October 31, 2014

The Final Friday

In the spirit of Halloween…

The Treat: Signups are available for the Mending Heartstrings blog tour! Available posts include review spots, guest posts, interviews, and basic book promo posts. Sign up here, and thanks for helping me spread the word!

The Trick: In addition to being the final Friday in October, today is my last turn judging over at the Flash! Friday Fiction contest. I'm personally thrilled that Rebekah chose not to have today's prompt be about Halloween, as I am easily creeped out by horror, but I'm sure that won't stop many of the writers — nor should it stop you! (Submit your entry here.)

For me, today's contest is both scary and a relief. Judging these contests is extremely difficult, partially because entries have doubled this judging quarter, and partially because of the quality of submissions. It's nice to know the burden of choosing the "best" story is falling on my shoulders for the last time. On the other hand, as my last time judging, I feel even more pressure to make the "correct" choices when it comes to selecting the podium.

That being said, the most terrifying part is that all too soon (in about 3 weeks), I will be eligible to return to the trenches, submitting my own Flash! Friday pieces. Not only have I lost the habit of writing a flash piece every Friday, but I am also quite intimidated by the competition. The Flash! Friday community is strong, in their individual talent, but also in their willingness and ability to learn from each other's skills and grow as writers. The idea of jumping back in feels as though I've missed many laps of this race and will now be scrambling to catch up. Plus, as a former judge, it seems in my mind that there is more pressure to produce outstanding stories, to back up my time of relative "power."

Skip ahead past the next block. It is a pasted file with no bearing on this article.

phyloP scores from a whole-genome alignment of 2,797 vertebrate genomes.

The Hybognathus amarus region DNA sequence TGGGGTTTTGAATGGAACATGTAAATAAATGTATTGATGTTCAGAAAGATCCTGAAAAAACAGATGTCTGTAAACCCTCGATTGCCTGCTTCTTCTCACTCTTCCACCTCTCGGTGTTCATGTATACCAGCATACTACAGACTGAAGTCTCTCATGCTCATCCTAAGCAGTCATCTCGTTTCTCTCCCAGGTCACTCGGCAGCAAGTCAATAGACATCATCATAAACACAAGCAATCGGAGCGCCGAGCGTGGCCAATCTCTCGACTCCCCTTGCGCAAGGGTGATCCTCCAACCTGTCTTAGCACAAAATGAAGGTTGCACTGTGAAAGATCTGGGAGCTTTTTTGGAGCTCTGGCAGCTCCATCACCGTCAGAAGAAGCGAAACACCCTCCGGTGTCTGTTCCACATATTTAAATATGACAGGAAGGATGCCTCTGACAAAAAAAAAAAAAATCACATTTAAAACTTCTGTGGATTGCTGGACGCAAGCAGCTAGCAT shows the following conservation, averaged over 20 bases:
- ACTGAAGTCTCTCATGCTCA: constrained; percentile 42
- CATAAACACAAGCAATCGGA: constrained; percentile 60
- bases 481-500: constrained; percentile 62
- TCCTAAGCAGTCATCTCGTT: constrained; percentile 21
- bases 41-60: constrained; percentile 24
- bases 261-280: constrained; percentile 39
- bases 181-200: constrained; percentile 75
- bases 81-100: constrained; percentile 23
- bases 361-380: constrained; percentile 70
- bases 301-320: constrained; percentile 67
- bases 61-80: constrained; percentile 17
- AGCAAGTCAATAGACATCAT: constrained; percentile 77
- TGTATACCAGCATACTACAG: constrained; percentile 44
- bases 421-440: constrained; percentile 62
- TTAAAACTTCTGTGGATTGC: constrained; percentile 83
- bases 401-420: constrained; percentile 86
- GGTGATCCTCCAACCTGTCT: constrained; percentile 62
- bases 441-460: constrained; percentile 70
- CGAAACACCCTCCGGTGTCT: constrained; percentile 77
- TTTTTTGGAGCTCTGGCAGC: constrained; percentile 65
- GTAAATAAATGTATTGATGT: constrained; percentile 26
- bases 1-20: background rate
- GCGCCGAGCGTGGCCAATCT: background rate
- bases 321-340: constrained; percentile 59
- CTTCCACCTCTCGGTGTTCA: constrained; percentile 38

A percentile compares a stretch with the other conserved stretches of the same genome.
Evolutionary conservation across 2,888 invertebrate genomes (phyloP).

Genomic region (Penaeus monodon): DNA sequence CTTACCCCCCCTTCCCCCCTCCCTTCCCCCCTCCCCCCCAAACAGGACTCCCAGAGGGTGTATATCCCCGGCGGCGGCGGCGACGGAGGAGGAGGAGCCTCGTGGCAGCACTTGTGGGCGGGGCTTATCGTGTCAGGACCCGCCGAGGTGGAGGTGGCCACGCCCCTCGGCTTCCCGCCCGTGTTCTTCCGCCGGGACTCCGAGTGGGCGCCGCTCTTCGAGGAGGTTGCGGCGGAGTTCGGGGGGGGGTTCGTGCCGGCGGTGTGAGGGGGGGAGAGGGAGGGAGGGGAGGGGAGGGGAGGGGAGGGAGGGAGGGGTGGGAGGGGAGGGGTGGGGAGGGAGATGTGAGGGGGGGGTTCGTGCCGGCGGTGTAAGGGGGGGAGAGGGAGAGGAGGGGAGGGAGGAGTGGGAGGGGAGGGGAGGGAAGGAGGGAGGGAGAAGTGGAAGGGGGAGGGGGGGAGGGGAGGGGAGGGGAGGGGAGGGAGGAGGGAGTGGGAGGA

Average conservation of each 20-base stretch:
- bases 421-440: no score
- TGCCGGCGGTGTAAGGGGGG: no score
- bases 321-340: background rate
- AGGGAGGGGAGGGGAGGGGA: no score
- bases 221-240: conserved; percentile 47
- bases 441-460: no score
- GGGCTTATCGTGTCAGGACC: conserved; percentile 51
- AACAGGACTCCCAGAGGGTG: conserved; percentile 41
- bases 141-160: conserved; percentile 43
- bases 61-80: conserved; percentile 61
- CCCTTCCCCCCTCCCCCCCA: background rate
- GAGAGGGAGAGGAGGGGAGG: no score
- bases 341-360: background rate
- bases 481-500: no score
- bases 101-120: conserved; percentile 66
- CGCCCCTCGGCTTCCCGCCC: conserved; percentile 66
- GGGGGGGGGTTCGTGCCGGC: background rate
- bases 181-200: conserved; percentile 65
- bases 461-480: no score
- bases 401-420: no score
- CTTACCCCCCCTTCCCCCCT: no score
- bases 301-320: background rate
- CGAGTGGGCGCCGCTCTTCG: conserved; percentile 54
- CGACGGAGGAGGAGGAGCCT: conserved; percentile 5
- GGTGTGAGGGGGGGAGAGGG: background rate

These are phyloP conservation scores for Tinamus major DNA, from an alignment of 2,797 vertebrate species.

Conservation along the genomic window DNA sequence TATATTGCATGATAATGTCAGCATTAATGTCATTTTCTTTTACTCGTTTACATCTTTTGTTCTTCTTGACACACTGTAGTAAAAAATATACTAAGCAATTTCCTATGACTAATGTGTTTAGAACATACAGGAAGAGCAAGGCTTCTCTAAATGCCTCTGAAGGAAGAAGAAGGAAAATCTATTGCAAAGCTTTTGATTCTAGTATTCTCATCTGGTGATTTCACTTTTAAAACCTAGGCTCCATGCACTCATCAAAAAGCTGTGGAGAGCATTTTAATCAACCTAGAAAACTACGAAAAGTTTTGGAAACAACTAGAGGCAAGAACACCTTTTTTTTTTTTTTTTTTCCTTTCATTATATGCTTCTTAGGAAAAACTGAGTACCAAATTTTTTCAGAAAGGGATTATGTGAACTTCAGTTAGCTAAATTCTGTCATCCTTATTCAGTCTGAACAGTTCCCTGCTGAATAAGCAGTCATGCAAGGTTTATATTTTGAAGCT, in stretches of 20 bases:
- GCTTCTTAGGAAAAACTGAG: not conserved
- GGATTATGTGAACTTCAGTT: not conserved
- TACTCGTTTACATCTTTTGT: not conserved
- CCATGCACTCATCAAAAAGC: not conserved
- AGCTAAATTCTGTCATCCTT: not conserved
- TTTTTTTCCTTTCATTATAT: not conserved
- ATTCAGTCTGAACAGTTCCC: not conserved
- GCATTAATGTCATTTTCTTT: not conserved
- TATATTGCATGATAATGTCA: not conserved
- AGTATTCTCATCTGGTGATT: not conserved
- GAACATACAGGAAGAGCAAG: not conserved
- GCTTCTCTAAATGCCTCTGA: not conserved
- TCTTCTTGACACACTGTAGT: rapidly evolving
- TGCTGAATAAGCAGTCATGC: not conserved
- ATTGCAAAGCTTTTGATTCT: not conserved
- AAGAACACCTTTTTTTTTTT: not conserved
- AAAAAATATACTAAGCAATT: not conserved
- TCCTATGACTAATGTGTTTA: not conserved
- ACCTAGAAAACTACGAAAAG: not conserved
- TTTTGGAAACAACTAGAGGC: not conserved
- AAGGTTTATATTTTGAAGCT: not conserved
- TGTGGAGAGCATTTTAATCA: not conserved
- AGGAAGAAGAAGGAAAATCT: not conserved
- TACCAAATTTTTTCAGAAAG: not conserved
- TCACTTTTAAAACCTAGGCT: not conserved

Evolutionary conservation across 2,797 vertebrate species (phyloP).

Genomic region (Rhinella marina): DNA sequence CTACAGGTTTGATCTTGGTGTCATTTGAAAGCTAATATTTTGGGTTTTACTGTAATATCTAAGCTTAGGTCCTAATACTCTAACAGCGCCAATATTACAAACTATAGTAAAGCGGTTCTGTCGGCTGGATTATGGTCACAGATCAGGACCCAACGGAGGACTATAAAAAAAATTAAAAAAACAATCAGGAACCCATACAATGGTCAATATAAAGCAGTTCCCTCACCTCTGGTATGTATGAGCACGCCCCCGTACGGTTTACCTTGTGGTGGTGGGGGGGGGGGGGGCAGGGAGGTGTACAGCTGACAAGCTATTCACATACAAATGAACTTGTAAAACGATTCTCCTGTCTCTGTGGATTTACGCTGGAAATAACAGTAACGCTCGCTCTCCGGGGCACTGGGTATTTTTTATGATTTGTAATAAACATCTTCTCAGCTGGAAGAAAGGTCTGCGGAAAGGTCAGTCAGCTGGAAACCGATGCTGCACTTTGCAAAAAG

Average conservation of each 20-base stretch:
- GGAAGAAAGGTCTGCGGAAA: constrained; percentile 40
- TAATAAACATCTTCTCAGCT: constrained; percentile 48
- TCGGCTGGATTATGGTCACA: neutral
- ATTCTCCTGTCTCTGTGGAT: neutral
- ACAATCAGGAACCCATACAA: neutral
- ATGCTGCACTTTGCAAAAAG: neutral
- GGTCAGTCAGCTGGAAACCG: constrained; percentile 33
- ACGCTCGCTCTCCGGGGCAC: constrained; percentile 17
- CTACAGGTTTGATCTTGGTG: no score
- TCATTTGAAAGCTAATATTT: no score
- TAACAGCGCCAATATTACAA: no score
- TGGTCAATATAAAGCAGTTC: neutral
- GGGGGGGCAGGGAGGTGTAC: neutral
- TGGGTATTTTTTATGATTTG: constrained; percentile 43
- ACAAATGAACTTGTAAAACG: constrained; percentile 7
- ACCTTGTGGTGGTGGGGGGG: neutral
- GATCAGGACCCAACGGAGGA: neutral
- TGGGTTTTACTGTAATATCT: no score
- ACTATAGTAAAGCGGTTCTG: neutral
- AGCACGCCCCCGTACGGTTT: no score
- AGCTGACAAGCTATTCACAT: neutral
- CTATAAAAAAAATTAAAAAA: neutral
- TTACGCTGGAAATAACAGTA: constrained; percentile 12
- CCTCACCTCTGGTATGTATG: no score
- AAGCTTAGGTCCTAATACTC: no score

Still, if I don't chicken out, I will try to resume posting flash pieces every Friday, starting November 21st. (Is that a trick or a treat?)

And finally...

Happy Halloween!

October 27, 2014

Mending Heartstrings Release Updates!

Hard to believe, but there are just over 5 weeks left until the release of Mending Heartstrings!! And I have quite a bit of exciting news to share:
  • I will be having a Release-Day Launch Party on Facebook. It is still in the planning stages (and I welcome any suggestions!), but look out for more info and your invitations coming soon. Meanwhile, save the date: Dec. 2nd, 2014!
  • I loved this idea from fellow Swoon Romance author, Shelley Watters, so I'm following in her footsteps: Help me spread the word about Mending Heartstrings by passing out autographed trading cards to your friends, family, writing group members, and anyone else you know who reads! In addition to my undying gratitude, you will receive a personalized autographed trading card of your own. Just fill out this form!
  • Perhaps most exciting of all, I'm happy to announce that Mending Heartstrings is available for preorder on Amazon! You can use the "set and forget" method — order now, and you'll automatically receive your digital copy on December 2nd!

Please feel free to share all of the above with your friends, and thank you as always for your support!

October 20, 2014

The Short Version

I wrote a very long post last night about the currently heated topic of reviewers and authors crossing the line. I am choosing not to post it today, out of a fear of backlash from those who may misinterpret my words, or simply disagree with my opinion.